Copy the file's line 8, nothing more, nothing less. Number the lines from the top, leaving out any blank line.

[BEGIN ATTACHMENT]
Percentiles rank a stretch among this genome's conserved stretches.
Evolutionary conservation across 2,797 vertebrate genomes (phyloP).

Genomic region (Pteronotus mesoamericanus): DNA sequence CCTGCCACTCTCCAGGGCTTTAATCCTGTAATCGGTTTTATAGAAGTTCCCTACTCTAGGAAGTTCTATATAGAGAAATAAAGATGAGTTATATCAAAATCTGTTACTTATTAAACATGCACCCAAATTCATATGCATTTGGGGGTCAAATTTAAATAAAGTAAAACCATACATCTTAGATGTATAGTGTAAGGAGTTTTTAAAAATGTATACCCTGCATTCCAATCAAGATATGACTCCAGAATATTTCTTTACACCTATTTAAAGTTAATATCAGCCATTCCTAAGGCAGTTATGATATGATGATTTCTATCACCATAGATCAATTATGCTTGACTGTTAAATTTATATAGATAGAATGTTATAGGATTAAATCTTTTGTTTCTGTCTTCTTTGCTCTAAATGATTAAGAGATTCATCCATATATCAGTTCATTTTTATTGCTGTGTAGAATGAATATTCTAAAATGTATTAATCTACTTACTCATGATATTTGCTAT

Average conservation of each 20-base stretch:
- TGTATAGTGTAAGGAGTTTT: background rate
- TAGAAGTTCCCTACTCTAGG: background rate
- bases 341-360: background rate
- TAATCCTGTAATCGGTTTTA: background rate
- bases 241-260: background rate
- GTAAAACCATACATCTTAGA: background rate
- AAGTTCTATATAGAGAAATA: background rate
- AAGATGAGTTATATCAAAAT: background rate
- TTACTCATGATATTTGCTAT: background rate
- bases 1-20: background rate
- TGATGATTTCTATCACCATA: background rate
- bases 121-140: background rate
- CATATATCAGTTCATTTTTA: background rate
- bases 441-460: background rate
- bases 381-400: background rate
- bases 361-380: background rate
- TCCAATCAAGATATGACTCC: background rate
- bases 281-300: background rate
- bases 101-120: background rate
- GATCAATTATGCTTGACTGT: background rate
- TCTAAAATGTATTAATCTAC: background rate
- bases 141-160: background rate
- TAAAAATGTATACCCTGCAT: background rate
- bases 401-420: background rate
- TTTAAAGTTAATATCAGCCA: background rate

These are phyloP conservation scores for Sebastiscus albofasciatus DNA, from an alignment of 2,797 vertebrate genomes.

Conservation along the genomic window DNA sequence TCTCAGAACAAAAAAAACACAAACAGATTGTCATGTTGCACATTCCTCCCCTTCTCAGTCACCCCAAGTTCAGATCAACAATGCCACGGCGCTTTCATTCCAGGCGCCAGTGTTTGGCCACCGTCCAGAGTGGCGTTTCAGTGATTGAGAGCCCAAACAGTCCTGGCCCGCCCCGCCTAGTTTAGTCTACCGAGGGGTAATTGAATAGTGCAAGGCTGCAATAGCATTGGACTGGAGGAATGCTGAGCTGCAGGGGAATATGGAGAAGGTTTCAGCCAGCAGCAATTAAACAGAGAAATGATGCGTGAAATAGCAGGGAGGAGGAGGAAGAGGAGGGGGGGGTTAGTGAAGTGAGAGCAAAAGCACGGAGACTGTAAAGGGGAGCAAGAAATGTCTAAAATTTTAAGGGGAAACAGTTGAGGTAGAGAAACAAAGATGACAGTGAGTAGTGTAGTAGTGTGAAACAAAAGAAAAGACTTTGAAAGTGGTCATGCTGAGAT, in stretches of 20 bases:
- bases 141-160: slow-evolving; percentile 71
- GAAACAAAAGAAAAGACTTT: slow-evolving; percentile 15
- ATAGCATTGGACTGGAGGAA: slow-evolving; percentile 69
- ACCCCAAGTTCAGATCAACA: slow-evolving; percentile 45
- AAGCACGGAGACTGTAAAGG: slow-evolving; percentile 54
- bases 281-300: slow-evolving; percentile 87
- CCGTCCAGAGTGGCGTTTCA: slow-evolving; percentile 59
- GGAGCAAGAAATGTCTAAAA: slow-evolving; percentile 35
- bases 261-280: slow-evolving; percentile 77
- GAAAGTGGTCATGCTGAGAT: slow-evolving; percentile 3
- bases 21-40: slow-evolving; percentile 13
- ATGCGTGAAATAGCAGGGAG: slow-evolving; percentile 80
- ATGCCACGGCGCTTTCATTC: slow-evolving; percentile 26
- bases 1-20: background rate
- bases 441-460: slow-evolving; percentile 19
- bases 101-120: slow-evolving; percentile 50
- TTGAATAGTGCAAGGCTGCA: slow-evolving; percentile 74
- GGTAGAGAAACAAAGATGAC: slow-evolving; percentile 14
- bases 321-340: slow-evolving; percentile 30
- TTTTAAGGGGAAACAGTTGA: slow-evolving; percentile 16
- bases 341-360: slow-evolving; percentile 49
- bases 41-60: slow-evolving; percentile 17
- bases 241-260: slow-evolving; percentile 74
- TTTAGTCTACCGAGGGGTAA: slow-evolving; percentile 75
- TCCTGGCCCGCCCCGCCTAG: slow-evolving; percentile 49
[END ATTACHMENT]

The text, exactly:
- TAATCCTGTAATCGGTTTTA: background rate